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Hybrid Retailing

August 14, 2012  By Michelle Brisebois

When it comes to botanical retailing, sectors have traditionally been separated much like church and state.

When it comes to botanical retailing, sectors have traditionally been separated much like church and state. The garden centres took care of the functional outside issues like flowerbeds, lawns and garden hoses. Florists on the other hand focused on the emotional side of the business – weddings, birthdays and courtship. Consumers, however, have begun mixing the two worlds together. When it comes to home sweet home, it appears as though people yearn to keep nature close to them at all times. While the physical walls may remain firmly in place, the psychological walls between outside and inside have come tumbling down. Natural materials abound inside while yards have become extensions of the house. It stands to reason that smart retailers will respond to this trend. Enter the urban garden centre.

Centro Garden features ready-made products to fit spaces of all sizes. (Photos by Barry Imber)



Urban garden centres combine the best of plants, floral arrangements, home décor and often a little retailtainment to enhance the experience. These retail spaces often reside right beside fashion boutiques and restaurants and they boast both an indoor and outdoor space to showcase the product. While the melding of inside and outside spaces explains the scope creep for botanical retailing, it’s a deeper experience than simply grafting the two concepts together. These new retail spaces provide an opportunity for consumers to connect with staff and other customers in the store, with the product and with themselves.

Centro Garden in Burlington, Ont., is a perfect manifestation of these connections. While Centro Garden is the brainchild of local entrepreneur Jason Pepetone, Barry Imber of Insite Design (also in Burlington) worked with him to develop the brand positioning for the store. Imber feels that consumers make an emotional connection when they’re able to quickly visualize how a purchase might transform their own space.

“Urban consumers are short for time in a lifestyle perspective. [It’s] not due to too much time on the road, rather there is a lot of lifestyle variety that places demands on their time and consequently they focus on investing in complete ideas that present them with the majority of the inherent value of a style purchase without the effort or mess. We call this ‘finished goods’,” says Imber. “The urban retailer and in our case the urban garden store focuses on presenting finished goods. That’s complete style ideas that can be taken away whole and put in place within the buyer’s lifestyle: no extra parts, no assembly required, no disposal fees for waste, done.”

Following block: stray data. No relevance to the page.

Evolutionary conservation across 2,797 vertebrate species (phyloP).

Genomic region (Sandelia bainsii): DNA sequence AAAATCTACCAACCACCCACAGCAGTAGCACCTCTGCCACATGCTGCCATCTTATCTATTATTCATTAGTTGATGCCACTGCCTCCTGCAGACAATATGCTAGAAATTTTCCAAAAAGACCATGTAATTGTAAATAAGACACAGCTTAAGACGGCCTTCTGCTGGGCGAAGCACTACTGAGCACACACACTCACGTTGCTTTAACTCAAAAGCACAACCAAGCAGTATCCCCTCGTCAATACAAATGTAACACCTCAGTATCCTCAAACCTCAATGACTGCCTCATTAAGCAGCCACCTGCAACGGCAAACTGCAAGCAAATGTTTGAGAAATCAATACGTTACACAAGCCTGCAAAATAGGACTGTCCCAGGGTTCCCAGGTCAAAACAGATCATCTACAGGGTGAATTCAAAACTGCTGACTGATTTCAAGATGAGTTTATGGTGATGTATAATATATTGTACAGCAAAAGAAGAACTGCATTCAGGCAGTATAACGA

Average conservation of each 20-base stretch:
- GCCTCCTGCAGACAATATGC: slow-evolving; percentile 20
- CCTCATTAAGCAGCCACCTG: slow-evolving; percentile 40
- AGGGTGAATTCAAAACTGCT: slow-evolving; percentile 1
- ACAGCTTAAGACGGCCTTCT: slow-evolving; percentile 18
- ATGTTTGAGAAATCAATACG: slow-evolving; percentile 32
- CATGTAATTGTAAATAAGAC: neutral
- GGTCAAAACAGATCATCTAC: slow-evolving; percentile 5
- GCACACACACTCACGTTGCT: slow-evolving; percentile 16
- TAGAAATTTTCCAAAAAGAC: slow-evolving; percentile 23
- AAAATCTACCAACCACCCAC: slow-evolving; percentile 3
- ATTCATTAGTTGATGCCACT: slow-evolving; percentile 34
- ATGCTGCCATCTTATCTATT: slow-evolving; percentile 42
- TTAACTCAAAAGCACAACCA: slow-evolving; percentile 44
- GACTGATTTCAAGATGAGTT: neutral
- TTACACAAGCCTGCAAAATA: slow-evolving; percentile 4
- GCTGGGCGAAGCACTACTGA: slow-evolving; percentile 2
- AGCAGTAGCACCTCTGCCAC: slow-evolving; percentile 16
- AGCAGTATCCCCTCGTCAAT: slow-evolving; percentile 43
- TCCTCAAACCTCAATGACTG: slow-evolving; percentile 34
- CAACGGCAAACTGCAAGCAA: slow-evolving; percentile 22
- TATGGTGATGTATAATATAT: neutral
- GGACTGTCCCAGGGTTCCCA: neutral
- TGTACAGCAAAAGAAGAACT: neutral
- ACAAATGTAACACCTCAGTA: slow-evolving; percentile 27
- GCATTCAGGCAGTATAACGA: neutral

What’s interesting about this retail concept is that while on one hand it provides turnkey décor solutions for customers, on the other it lets them get their hands dirty.

Pop culture will often provide some clues as to what people crave. Shows like How It’s Made and Dirty Jobs are popular because they play to our desire to see behind the veil. Centro has also tapped into this trend by bringing the production of displays and arrangements into the main store. 

“We have the team making things live within the store right in front of the customers,” says Imber. “We had secondary production in the back where things were a bit messier but customers kept trying to peek behind the door to see what was going on. Now we let them have full view of the back production area too and have another curtain at the very back to hide the messier part of the production process.” 

After seeing the item made right in front of their eyes, customers are more emotionally invested in the piece and that makes it more likely they’ll be taking it home with them. This sentiment naturally flows to the level of retailtainment – in-store workshops that allow customers to actually make a piece of their own. 

Customers can visualize how an item will look in their space.


Centro has recently launched a series of workshops to an enthusiastic response. The inaugural terrarium workshop featuring Burlington-based designer Maeghan Kennedy takes participants through the steps to create their own terrariums. The first workshop sold out quickly, indicating a hunger on the part of customers to create their own botanical displays. For Centro, these workshops have more of an indirect impact on profitability. The workshop price covers materials and labour but it also gives the customer an appreciation of the quality of the materials and the effort that goes into each creation. By doing it themselves, customers embrace the value proposition. This is the best defence against the pressure to discount prices.

The arts and crafts movement that took root early in the 20th century was a response to the Industrial Revolution. People feared the loss of art with the birth of automation. Many believe we are seeing another arts and crafts movement blossom as technology threatens to obliterate things handmade. Imber agrees that consumers crave this connection to their purchases.

“We like to believe they are gravitating toward real, simple and honest materials as well as live things. I can only look at my experiences and when life gets full and complicated, I strive to peel it back to the basics and ground. Natural, living, outside, earthy, vintage, craft, handmade — these are all those basic honest concepts that we can fall back on with confidence. ‘Bring the real into your world’ is a core belief at Centro.” 

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